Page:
Stressed police, paramedics could get better protection
Dominic Giannini, Andrew Brown and Tess Ikonomou |
Emergency workers with post-traumatic stress could soon be offered greater protection but politicians are squabbling over the best way to introduce the reforms.
Four key changes to the Fair Work Act have cleared the Senate.
One stops police, paramedics and firefighters from having to prove they got PTSD from their job before accessing compensation and puts the onus on insurers to prove otherwise in order to block the payments.
The other amendments stop employers from discriminating against workers facing domestic violence, protect redundancy payments and bring silica dust in line with asbestos rules.
Independent senators David Pocock and Jacqui Lambie moved the amendments, which were plucked from broader changes to industrial relations put forward by the Albanese government.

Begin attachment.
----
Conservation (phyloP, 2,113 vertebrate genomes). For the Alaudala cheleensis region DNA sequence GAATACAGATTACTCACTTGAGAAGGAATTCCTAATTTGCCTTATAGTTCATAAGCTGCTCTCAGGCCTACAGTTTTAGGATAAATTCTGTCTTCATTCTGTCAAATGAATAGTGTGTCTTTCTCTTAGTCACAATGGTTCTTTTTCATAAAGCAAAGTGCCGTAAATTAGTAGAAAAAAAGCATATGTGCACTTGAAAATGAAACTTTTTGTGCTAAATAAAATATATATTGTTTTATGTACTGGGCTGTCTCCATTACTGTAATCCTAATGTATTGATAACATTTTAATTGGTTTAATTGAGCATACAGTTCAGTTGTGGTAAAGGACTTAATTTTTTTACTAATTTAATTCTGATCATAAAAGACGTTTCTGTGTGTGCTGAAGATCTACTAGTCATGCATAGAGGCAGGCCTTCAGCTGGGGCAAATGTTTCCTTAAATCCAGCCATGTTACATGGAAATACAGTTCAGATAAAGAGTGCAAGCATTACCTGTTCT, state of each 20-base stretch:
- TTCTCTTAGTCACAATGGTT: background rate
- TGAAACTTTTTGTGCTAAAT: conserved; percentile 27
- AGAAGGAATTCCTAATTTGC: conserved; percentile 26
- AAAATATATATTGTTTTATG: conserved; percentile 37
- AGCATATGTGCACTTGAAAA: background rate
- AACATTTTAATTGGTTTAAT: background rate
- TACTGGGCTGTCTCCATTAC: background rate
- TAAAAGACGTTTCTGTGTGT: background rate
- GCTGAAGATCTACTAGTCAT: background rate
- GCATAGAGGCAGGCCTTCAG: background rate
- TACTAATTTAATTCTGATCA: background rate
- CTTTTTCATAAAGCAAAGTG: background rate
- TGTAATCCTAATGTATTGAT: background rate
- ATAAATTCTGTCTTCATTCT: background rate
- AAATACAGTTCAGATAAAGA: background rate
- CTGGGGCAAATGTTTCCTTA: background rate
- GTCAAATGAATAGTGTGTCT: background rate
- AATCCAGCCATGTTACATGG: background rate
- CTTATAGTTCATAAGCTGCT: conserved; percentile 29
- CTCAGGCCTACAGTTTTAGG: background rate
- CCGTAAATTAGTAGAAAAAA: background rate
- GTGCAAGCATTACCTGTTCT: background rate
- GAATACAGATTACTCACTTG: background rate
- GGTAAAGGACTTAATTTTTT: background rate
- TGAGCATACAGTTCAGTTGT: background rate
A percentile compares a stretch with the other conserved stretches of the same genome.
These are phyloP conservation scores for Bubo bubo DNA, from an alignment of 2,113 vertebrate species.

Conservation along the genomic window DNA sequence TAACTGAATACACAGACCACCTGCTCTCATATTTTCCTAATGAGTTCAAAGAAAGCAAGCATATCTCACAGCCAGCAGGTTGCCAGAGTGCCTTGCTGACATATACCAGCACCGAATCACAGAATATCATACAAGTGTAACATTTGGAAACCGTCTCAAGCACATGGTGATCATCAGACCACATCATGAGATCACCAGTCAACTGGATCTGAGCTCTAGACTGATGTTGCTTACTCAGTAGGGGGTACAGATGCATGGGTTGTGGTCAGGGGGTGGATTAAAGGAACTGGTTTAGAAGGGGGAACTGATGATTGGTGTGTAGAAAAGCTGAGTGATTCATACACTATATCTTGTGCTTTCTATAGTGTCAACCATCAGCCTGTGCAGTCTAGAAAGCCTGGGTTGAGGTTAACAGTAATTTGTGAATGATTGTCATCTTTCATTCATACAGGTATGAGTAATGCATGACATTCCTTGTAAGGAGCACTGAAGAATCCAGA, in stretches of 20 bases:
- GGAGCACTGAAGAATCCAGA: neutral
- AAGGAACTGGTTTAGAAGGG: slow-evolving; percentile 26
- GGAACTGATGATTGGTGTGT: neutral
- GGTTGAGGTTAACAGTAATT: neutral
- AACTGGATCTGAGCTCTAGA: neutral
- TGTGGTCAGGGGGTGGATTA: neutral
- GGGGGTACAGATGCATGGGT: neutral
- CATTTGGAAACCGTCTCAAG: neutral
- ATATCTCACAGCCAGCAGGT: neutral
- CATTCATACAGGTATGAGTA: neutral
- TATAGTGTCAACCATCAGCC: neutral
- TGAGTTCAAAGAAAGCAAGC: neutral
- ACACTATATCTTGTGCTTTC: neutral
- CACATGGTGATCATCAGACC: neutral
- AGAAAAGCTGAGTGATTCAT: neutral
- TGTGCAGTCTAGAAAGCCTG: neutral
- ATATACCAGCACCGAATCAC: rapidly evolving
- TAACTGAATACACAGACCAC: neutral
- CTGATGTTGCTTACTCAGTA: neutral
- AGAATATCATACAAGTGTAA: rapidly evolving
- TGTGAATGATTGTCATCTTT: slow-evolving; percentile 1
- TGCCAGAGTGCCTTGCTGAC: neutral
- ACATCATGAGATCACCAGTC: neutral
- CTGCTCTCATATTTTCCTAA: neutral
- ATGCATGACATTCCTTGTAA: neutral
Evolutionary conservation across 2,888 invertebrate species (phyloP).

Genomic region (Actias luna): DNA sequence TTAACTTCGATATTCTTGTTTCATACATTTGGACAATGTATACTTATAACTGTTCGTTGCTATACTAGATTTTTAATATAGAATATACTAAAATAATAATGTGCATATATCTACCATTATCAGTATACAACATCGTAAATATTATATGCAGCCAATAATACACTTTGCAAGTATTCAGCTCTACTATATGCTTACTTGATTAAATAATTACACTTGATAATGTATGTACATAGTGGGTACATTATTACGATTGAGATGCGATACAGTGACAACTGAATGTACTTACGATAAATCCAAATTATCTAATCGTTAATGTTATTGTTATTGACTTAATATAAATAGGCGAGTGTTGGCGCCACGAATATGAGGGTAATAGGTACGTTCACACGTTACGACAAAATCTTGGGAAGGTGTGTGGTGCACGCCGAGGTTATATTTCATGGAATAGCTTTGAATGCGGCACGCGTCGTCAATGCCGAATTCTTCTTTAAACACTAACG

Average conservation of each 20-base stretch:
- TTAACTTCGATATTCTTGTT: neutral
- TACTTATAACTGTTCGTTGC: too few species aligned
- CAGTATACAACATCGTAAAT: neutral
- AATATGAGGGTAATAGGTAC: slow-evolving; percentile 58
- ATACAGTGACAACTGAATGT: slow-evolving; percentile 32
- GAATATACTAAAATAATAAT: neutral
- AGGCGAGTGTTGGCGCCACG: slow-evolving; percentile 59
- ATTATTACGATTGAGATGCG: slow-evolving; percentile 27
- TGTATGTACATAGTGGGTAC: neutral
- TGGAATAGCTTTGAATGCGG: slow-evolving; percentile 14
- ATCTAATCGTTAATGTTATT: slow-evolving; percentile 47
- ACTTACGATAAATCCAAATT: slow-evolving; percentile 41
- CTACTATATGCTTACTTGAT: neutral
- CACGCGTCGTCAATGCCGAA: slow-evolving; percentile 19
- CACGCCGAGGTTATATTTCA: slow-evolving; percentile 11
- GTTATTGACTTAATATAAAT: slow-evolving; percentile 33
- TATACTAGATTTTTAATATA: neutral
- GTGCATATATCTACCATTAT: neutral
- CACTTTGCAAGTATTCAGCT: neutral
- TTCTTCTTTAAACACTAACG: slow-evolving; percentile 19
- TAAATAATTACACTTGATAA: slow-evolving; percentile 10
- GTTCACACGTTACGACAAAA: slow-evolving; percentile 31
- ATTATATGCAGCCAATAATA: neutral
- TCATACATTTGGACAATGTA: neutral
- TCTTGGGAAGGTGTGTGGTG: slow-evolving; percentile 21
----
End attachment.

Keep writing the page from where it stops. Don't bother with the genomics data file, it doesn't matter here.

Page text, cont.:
Labor refused to split its industrial bill, but the opposition and crossbench MPs joined forces to push the four proposals through the upper house in separate legislation.
They’ll need to be ticked off by the government-controlled lower house before becoming law.
Senator Lambie urged the government to get it done.
“We don’t need to be arguing about domestic violence,” she told ABC radio on Friday.
Labor wants to wait for a parliamentary inquiry into its bill – due to report back in February – before moving ahead.
Australian Council of Trade Union president Michele O’Neil said the four provisions were important, “but no more important or urgent than the rest of the bill”.
“Every element of this bill is urgently needed to increase wages, ensure safe workplaces and close big business loopholes.”
She also called for further amendments, saying changes could include expanding the definition of first responders so that security guards at hospitals and frontline adjacent workers.
Australian Chamber of Commerce and Industry chief executive Andrew McKellar told a Senate inquiry examining the laws the peak body backed the non-contentious measures.
However, he was critical of the remaining measures, saying they would hamper productivity.
“These changes will create further complexity, uncertainty and create confusion for employers attempting to navigate the new obligations,” he told the committee.
“These changes will inhibit productivity growth, which is essential to the achievement of sustainable increases in real wages, and to address the higher cost of living.”AAP